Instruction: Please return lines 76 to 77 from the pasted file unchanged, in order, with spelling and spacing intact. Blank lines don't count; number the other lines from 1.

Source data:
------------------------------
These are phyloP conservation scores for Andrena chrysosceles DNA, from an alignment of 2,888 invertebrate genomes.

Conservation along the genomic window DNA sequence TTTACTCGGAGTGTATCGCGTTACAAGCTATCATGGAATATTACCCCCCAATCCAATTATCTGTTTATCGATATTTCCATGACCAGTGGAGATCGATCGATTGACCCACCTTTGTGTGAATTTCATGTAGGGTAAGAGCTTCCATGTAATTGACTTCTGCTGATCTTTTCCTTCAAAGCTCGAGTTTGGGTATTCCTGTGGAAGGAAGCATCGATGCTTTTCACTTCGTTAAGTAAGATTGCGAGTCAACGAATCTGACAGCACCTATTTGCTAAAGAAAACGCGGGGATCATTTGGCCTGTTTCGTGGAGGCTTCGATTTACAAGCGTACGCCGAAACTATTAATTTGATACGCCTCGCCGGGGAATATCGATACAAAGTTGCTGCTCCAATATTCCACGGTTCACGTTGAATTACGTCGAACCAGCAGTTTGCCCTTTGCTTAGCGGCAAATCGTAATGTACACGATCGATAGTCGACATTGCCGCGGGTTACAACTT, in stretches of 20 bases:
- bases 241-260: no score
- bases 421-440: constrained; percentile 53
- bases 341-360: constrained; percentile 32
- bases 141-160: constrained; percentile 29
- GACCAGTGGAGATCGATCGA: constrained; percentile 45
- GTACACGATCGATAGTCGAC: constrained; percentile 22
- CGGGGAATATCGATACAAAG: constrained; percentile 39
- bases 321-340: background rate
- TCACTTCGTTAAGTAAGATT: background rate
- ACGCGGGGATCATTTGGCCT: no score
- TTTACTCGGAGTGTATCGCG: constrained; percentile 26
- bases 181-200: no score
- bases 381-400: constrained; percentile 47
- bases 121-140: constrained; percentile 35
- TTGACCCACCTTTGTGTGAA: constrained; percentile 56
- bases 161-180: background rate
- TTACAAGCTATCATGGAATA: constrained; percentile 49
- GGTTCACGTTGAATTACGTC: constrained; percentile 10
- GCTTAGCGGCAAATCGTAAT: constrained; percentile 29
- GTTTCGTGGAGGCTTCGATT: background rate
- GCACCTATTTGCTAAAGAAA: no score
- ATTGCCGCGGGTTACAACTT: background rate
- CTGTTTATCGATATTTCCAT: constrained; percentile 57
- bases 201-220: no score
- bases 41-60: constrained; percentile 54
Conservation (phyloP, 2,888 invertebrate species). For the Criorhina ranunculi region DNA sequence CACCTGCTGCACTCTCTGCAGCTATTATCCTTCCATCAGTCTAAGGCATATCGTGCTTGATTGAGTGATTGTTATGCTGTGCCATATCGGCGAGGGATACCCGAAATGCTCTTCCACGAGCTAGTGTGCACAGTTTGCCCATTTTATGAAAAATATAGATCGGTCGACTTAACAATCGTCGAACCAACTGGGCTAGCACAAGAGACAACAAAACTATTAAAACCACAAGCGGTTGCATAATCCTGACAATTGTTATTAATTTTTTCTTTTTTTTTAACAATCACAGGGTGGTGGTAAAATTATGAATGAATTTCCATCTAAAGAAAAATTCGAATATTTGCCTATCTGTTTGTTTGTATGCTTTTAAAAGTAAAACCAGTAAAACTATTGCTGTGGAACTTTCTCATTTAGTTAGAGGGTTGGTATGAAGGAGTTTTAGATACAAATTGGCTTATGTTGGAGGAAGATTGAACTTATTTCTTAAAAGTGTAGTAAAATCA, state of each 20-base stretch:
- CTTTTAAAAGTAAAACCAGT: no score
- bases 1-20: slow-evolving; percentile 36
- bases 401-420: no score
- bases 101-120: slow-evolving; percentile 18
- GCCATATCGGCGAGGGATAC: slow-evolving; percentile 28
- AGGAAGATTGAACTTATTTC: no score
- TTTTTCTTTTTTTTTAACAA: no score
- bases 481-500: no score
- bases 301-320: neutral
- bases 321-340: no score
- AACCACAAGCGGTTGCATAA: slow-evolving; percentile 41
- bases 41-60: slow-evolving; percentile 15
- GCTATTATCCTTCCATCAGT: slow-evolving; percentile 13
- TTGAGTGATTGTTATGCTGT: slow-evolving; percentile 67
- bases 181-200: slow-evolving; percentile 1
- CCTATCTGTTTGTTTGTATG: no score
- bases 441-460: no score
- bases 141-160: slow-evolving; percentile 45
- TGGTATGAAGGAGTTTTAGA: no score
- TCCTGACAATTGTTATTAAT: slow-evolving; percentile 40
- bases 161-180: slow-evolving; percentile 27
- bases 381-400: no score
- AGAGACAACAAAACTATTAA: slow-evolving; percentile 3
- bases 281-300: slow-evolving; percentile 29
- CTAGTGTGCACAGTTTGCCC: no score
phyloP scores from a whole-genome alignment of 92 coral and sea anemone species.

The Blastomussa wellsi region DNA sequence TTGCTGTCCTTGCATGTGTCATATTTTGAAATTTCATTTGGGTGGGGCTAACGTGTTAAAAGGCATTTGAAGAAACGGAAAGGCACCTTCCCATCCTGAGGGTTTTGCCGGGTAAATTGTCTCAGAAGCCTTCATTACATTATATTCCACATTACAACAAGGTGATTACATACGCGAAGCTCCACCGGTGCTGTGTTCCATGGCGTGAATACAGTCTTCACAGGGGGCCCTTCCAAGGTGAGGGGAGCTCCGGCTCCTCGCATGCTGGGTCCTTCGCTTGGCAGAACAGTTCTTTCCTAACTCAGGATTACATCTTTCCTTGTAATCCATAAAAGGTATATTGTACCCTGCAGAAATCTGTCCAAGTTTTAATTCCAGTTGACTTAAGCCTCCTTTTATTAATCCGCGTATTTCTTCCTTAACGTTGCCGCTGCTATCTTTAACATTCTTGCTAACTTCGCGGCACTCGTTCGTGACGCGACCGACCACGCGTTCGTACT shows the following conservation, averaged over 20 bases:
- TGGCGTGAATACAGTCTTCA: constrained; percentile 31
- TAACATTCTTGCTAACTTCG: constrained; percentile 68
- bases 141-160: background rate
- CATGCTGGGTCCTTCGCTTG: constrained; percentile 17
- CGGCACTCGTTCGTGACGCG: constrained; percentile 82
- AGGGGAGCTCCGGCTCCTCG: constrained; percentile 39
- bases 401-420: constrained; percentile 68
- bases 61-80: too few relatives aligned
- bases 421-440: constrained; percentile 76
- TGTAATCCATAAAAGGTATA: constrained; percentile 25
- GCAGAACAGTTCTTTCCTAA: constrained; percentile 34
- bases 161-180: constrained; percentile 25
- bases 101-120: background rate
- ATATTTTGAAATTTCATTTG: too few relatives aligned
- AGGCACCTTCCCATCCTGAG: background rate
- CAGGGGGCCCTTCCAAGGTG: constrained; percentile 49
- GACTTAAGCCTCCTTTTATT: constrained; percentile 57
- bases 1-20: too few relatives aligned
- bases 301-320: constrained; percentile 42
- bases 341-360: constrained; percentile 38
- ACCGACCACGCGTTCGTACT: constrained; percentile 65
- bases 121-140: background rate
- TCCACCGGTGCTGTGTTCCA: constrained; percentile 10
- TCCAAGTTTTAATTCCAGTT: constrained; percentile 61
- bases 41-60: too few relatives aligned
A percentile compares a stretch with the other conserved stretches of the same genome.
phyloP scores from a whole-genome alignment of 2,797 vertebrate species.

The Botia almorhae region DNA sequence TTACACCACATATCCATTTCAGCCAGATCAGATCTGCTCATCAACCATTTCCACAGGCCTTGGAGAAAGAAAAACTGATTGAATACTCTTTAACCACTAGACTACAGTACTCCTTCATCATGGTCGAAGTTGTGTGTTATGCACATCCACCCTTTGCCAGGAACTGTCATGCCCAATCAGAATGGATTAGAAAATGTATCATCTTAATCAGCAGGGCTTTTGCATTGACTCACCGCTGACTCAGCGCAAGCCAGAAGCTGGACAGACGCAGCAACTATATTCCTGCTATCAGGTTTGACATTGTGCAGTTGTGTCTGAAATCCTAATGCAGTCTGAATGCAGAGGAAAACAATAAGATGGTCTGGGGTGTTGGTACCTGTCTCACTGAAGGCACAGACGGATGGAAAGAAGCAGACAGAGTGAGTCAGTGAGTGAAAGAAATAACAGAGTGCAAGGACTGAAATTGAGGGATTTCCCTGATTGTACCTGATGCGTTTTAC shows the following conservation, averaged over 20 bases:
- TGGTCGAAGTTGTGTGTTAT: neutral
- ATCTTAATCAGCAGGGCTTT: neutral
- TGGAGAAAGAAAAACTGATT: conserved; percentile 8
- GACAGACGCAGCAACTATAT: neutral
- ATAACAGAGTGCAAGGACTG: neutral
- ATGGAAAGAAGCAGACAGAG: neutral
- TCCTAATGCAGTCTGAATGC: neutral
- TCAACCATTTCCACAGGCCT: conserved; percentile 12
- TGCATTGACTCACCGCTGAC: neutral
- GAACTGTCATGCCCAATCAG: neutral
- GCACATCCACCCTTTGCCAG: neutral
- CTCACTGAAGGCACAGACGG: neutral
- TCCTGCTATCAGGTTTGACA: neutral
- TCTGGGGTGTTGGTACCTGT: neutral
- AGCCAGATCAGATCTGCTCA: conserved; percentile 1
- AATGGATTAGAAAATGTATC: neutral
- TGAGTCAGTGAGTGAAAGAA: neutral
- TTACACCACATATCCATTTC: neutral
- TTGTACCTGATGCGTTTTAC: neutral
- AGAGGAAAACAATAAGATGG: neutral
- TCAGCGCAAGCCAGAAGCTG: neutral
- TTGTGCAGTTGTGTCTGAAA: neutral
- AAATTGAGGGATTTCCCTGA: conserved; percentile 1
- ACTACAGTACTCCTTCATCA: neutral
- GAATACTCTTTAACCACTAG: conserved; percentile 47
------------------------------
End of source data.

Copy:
- ACCGACCACGCGTTCGTACT: constrained; percentile 65
- bases 121-140: background rate